The pocket of innocence in a person’s life,

When creepy crawlies and slimy, slurpy slugs

Lurk in the depths of dark

Beneath the bed,

And unimaginable horrors capture

Impressionable minds.

My tale begins

Before the flickering aura of the TV.

My innocent eyes

Drink in the confusing scenes before me.

A figure looms,

And my eyes hide themselves

Behind the soft, pink flesh of children’s fingers,

Yet still peeping through curiously.

His voice penetrates my very soul,

Filling me with fear,

The noises like blatant war cries

Of half-human warriors.

Slowly blackness steals away the light of day,

And quivering with nerves,

I troop, a frightened soldier,

To the confines of my bedroom.

The door is left ajar,

And whispers of well-wishing drift me off to the velvet fold of sleep,

To a parallel world

That I can’t control.

It begins.

There is no way to escape it,

The next episode in a long-running series,

The next chapter in a never-ending book.

A rush of colour fills

My midnight vision.

He’s there again.

Invading every second

Of my conscious and unconscious life.

I can hear him approaching,

His deep snorts,

Loud as sirens in my black, silent garden.


A sensation of panic,

Striking my dream’s self.

Panic-stricken, I flee from my own brain’s creation,

As a gentle click announces his arrival at the back door.

Coldness fills me,

And though I try to run,

My horror restricts me,

And the monster causes a fear-filled sleep.

In the morning,

When the last shreds of nightmare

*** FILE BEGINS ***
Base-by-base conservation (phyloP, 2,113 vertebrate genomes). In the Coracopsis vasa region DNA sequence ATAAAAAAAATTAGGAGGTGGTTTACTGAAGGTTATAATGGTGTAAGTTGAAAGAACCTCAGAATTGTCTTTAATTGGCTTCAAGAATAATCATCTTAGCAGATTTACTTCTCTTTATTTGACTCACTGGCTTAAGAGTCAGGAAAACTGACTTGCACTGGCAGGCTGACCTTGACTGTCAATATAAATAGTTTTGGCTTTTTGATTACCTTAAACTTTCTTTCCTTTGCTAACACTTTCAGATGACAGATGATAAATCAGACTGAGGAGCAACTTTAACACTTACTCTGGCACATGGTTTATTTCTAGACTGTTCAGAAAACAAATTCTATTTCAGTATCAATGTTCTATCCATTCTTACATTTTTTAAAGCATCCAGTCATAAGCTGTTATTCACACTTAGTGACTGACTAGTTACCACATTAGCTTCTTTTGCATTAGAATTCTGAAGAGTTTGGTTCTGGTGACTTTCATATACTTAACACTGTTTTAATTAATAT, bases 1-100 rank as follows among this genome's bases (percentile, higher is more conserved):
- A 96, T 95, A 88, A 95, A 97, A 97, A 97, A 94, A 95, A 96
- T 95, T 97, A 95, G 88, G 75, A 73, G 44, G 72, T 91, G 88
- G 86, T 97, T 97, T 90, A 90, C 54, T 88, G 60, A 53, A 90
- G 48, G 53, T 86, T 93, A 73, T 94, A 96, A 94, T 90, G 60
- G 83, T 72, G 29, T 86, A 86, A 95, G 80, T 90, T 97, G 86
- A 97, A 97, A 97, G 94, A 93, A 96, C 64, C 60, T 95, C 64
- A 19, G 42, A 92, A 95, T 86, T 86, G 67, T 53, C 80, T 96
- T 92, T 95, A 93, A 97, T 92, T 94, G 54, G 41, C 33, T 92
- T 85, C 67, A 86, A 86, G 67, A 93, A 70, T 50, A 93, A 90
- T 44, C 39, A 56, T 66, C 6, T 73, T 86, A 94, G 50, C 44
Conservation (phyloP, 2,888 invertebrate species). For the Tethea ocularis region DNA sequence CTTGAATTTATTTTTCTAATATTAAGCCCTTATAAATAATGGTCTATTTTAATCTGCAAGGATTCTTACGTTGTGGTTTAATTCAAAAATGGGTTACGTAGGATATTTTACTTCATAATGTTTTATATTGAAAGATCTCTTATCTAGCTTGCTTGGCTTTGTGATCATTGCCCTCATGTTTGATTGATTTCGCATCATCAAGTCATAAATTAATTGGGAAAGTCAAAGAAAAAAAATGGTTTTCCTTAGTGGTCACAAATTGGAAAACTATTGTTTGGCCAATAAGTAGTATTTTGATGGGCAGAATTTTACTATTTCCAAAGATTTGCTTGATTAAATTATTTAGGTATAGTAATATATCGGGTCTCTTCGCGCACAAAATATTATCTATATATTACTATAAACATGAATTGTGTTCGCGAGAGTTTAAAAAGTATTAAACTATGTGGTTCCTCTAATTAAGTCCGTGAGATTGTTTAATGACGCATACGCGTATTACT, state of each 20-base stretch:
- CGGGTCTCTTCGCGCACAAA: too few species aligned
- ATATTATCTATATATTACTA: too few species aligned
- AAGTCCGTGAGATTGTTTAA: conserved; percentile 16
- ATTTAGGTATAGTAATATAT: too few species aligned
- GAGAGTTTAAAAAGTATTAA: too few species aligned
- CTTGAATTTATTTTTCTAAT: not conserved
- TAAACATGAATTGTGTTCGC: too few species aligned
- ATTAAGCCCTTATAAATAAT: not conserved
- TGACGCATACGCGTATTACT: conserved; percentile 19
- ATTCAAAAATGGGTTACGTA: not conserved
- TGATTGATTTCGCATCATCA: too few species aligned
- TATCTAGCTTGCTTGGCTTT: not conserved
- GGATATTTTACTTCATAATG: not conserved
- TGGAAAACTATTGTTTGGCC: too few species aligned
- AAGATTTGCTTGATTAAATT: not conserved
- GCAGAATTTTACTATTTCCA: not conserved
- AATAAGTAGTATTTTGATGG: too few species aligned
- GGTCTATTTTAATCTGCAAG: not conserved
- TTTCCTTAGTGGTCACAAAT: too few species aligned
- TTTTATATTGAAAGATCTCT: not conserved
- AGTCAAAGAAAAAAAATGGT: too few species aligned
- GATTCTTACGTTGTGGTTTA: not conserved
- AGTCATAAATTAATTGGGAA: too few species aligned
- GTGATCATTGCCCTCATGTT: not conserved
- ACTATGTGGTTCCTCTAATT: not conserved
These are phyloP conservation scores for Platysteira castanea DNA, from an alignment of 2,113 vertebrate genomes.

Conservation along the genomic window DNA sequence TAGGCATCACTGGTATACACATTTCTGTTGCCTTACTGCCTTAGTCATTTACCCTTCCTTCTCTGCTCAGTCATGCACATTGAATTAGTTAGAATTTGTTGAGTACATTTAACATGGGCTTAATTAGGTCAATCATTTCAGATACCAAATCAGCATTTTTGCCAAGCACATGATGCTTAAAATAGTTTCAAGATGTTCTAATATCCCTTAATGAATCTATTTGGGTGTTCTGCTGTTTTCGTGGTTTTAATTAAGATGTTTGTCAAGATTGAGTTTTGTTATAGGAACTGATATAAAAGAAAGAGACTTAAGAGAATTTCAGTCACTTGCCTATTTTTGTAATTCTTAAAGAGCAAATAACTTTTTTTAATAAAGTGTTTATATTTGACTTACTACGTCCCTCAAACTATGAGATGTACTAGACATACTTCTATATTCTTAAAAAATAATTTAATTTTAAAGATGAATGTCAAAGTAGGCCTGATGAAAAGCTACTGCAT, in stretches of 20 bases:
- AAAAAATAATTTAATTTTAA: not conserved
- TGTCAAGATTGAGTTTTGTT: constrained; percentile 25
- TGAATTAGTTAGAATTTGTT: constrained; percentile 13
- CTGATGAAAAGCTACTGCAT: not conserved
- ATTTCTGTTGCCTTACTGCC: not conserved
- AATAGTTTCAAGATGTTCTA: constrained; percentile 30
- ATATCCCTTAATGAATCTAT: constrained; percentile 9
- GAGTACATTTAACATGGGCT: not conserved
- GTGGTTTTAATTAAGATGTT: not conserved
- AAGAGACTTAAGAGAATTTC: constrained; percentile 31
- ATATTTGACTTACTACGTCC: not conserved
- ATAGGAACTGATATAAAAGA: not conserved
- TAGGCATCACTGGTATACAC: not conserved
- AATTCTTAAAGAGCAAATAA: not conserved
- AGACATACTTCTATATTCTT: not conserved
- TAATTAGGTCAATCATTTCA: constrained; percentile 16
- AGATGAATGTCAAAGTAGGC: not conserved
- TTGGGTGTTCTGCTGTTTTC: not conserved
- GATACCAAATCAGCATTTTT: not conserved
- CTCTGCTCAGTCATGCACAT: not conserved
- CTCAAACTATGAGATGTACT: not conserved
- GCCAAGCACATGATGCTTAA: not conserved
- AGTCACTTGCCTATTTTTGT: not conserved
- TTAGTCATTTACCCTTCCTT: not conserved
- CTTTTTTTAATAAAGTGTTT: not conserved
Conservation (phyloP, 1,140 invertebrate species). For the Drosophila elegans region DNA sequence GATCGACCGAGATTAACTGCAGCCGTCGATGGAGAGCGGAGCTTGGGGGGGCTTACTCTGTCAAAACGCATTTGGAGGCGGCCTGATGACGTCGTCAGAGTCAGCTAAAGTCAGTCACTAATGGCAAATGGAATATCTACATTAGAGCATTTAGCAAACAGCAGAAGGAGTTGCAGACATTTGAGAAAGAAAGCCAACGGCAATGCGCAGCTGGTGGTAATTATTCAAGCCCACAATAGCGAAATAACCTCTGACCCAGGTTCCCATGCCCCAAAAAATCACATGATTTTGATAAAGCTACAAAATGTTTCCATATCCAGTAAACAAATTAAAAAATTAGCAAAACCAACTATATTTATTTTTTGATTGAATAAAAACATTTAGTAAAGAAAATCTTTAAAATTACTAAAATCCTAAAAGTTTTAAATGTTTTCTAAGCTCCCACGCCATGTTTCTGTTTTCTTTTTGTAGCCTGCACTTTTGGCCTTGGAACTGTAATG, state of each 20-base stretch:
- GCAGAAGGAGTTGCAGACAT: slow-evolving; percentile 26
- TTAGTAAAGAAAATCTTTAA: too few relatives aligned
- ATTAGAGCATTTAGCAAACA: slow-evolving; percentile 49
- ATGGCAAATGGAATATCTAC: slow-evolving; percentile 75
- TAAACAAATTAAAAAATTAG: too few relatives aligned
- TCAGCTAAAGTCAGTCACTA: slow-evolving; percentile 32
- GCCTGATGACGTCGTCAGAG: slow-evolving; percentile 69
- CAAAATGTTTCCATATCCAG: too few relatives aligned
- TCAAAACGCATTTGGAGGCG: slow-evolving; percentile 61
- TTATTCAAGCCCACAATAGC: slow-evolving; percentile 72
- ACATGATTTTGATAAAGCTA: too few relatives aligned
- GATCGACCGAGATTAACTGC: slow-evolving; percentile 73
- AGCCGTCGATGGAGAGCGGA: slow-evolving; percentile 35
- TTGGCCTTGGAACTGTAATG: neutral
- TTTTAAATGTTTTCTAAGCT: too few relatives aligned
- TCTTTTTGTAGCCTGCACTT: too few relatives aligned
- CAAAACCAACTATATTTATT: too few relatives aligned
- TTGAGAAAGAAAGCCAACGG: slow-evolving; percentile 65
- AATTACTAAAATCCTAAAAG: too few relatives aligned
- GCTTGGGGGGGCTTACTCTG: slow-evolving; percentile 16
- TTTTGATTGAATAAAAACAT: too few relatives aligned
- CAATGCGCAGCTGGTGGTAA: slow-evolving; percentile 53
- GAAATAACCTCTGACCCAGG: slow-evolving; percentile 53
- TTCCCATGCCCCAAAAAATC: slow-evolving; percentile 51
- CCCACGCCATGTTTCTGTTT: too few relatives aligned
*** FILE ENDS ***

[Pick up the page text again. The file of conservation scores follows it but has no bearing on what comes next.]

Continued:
Have faded away,

Remnants of the ghoul remain,

Painting his picture

On all that I rest eyes upon.

That building, an effigy of his fright-inducing face,

That cloud, his laughing, evil eyes,

That tree,

A prickly reminder of his garish features.

Yet irresistibly I am drawn, every weekend,

To the haunting cartoon creature

Of my impressionable childhood.

Emma H, age ?


This poem may require some modicum of explanation… When I was very young, perhaps about 3 or 4 years old, I used to have recurring nightmares in which I was terrorised by Bully, the mascot of the classic British darts-based gameshow, Bullseye. Despite these nightmares, I would still watch and enjoy the show every week, but he was an enduring and frightening figure in my dreams, who would bully myself and my family. My subconscious fears then manifested in real life, as I became convinced that I could see his face hidden in the tree in my back garden. The bizarre thing is that, even now, seeing his cartoon image still gives me the heebie-jeebies.

I wrote this poem at some point in my mid-teens, but I rediscovered it and typed it up unedited when I was 22.

Did anyone else have strange fears or nightmares that plagued them in their younger years? I’d love to hear about them!

Picture taken from Logopedia.

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